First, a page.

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Yancey Strickler, cofounder and CEO of Kickstarter, has announced that he’s stepping down from the crowdfunding giant later this year. A hunt for his replacement is now in motion.

Strickler is one of three Kickstarter founders, having replaced former CEO Perry Chen in early 2014, and designer Charles Adler, who left the organization in 2013. Prior to becoming CEO, Strickler served in a number of positions at the organization, including community support, evangelist, and team-builder.

Above: Left to right: Charles Adler, Perry Chen, and Yancey Strickler

Image Credit: Kickstarter

“Since 2014, when I became CEO, we made several great leaps: tripling the total dollars pledged to projects, launching Kickstarter to creators in 16 countries, and building an exceptional team of leaders at every level,” Strickler said, in a blog post. “Now we’re looking for someone who can push us to make our next great leaps.”

Founded out of New York in 2009, Kickstarter has emerged as the poster child of crowdfunding, facilitating more than $3 billion in pledges across myriad projects, such as the now-defunct Pebble smartwatch, which brought a number of products to market via Kickstarter. Earlier this week, the company hit a new milestone: 100,000 independent creators have funded their projects with Kickstarter.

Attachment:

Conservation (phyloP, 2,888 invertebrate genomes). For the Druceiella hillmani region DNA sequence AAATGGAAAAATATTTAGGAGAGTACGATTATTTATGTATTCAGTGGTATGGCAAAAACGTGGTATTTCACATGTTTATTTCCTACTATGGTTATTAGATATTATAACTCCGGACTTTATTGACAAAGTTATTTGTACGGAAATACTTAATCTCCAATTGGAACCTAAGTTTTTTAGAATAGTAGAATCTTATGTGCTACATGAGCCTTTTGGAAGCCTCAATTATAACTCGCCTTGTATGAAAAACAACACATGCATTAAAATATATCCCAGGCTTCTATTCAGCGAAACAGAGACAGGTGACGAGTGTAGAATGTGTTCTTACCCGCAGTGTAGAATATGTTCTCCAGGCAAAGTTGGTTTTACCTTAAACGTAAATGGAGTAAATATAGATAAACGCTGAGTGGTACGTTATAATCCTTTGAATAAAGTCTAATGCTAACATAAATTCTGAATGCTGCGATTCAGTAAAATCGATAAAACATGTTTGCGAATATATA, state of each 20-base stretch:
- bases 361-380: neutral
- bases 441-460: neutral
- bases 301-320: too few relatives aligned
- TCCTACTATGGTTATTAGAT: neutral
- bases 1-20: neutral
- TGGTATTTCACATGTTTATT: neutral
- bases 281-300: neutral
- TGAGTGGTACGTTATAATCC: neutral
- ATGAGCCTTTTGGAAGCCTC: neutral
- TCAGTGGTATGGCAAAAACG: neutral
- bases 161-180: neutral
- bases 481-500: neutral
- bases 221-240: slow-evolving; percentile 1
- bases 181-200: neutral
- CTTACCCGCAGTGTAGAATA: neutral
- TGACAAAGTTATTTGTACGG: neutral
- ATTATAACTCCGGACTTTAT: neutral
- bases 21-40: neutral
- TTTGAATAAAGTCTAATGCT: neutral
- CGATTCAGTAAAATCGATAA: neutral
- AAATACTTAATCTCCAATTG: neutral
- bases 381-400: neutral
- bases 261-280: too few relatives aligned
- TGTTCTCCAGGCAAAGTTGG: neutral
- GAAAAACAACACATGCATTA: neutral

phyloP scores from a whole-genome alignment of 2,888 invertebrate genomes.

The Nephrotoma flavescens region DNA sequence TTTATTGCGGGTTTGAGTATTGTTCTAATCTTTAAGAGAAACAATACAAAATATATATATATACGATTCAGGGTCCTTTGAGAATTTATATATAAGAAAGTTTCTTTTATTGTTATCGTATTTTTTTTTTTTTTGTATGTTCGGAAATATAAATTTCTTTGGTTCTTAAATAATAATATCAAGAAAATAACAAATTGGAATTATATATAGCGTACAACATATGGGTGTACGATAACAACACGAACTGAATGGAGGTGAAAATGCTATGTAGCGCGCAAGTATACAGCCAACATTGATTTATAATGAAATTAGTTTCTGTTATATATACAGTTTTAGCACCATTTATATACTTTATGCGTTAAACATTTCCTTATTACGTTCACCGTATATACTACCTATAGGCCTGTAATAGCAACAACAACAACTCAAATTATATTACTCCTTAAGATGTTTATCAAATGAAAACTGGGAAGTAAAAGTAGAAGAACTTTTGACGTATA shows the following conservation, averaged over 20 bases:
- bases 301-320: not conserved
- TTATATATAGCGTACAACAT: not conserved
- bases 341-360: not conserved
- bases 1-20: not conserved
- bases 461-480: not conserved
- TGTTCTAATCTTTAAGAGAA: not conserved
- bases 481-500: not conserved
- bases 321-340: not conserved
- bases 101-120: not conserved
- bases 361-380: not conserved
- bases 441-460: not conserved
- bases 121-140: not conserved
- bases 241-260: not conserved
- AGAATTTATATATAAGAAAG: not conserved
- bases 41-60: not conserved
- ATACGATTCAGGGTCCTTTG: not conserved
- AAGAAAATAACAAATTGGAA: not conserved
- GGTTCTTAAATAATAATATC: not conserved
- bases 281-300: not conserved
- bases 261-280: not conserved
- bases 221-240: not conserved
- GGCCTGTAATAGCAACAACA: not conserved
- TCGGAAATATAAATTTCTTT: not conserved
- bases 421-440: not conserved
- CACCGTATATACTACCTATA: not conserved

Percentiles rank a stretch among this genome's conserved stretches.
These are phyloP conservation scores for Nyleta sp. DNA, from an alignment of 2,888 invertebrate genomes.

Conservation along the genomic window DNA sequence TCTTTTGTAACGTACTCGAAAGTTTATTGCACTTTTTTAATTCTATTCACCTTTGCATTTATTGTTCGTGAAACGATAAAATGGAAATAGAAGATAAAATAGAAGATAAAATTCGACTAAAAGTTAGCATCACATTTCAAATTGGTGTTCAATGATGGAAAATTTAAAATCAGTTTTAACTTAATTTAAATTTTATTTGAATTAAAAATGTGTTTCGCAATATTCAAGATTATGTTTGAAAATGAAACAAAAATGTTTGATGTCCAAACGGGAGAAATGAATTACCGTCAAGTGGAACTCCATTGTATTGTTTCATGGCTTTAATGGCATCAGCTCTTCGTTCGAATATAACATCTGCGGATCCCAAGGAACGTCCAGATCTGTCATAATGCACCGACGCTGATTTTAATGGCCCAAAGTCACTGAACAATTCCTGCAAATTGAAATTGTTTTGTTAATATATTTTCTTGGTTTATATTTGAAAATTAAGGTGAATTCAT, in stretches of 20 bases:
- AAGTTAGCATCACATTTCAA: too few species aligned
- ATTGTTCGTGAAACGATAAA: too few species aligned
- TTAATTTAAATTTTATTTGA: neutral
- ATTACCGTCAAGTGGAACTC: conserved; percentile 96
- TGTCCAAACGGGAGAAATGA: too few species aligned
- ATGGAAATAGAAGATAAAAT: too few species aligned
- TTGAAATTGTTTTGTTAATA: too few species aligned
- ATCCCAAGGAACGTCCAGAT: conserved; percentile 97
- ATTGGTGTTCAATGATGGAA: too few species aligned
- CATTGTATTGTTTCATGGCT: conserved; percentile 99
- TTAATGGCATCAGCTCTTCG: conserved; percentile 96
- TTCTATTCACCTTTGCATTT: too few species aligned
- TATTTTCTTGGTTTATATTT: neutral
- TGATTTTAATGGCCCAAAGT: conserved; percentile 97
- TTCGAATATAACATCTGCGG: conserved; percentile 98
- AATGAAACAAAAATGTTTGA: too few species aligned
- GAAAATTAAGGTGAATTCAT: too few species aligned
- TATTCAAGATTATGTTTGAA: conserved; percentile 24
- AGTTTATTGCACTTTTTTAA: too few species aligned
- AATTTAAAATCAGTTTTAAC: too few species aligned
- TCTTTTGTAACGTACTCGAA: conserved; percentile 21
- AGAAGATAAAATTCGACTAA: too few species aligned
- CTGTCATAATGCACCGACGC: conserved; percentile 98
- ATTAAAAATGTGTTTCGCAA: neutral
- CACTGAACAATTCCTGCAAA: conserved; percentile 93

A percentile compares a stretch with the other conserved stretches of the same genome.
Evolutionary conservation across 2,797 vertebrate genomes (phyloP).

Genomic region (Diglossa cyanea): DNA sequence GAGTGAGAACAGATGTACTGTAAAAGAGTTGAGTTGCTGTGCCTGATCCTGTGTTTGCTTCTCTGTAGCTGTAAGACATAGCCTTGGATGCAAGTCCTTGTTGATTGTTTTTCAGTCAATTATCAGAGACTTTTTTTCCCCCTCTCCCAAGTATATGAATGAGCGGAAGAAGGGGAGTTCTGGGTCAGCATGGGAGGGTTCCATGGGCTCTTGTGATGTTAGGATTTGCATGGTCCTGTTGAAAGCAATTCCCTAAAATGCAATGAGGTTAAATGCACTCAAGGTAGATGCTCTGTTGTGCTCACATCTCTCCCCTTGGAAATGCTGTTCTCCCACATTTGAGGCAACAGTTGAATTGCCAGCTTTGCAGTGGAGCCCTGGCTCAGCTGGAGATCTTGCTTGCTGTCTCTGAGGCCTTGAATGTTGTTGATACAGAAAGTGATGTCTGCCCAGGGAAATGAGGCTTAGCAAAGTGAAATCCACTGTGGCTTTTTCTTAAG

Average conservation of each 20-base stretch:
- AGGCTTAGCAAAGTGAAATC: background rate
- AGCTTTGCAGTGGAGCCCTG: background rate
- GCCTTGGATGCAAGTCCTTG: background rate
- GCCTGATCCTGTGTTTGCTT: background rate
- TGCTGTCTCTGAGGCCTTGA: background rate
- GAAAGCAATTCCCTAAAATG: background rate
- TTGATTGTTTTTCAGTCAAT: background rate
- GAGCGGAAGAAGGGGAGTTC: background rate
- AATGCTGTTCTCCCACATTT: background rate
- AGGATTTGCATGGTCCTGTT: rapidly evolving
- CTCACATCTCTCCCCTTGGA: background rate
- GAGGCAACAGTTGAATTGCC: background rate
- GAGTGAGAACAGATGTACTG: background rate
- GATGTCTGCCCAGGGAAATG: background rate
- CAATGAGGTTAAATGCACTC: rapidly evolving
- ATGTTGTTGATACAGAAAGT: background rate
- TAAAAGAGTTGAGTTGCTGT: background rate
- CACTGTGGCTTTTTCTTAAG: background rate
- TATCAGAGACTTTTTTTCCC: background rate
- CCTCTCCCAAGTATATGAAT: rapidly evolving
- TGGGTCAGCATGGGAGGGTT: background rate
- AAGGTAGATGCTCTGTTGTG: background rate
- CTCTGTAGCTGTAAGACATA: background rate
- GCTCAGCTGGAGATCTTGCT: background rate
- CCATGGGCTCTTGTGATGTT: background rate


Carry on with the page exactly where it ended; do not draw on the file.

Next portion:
Though Kickstarter counts some big-name investors, including Union Square Ventures, Jack Dorsey, Chris Sacca, and Zach Klein, it has never revealed specifically how much outside funding it has received. And back in 2015, Kickstarter morphed into a public benefit corporation with ethics built into its constitution. Indeed, this allowed it to protect its for-profit credentials while addressing the needs of the wider society, rather than just answering to its shareholders.

Strickler has given no reasons for his decision to step down, but with all three original cofounders out (N.B. Chen continues to serve as chairperson), it will raise some questions not only about the current health of the organization but also about its future direction.

With a view toward quashing any doubts about the future, Strickler noted:

2017 will be our eighth straight profitable year. Great stuff is cooking in the oven. Being the CEO of Kickstarter is an unreal opportunity for someone with a deep connection to creative projects, someone who doesn’t believe in putting profit above all, and someone who’s excited by the challenge of building on a successful business that’s oriented to the long term.

In truth, nine years is a long time to be at any company, so it could just be that he is looking at new horizons — he did note that he will be “getting up to some new projects” in the future.

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